Twitter launched in 2006 and in less than a decade has almost 300 million users. Conceived as a social network to share information, it was gradually embraced by journalists and is now an essential tool for reporting and communication. In spite of its 140-character limit, it has also become a powerful platform for storytelling, used as a live blog or as a kind of inverted serial narrative, with each tweet a micro-scene or mini-chapter.
One of the pioneers of this use, I have argued, is a young reporter from the Toronto Star named Joanna Smith. A beat writer of Canadian government and politics, Smith was sent to Haiti to cover the effects of a devastating earthquake and early efforts to recover. This week marks the fifth anniversary of that disaster.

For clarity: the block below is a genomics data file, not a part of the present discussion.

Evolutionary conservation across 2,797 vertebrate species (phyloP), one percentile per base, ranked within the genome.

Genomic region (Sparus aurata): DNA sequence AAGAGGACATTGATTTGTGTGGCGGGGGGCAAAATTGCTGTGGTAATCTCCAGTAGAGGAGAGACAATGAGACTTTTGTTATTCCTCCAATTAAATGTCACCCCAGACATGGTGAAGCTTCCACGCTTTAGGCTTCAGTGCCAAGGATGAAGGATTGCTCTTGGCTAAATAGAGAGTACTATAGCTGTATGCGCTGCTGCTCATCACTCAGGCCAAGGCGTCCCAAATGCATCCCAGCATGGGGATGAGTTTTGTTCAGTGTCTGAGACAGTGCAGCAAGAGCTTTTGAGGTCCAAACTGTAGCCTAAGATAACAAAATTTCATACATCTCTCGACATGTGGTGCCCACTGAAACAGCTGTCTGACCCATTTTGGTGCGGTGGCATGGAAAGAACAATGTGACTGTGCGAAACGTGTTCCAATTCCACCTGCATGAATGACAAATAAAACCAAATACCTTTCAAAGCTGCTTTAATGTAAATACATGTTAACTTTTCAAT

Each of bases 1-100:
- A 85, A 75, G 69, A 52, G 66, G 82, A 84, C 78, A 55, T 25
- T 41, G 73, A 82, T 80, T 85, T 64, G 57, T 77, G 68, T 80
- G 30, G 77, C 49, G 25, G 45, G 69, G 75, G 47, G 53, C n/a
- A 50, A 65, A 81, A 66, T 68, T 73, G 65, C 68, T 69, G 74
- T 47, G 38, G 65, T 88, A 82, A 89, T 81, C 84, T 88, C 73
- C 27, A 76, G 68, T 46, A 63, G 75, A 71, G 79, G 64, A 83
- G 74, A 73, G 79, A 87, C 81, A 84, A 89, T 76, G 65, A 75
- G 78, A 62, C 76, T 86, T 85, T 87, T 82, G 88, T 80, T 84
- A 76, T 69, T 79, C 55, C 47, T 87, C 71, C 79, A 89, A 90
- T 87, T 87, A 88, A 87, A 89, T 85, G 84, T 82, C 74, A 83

I have written about Smith’s groundbreaking work before. In my book The Glamour of Grammar, I wrote:
“Reporters and photographers rushed to Haiti in 2010 after an earthquake devastated the island, destroying many buildings, killing more than 230,000 people, and injuring many more.
from Poynter. http://ift.tt/1xx10IP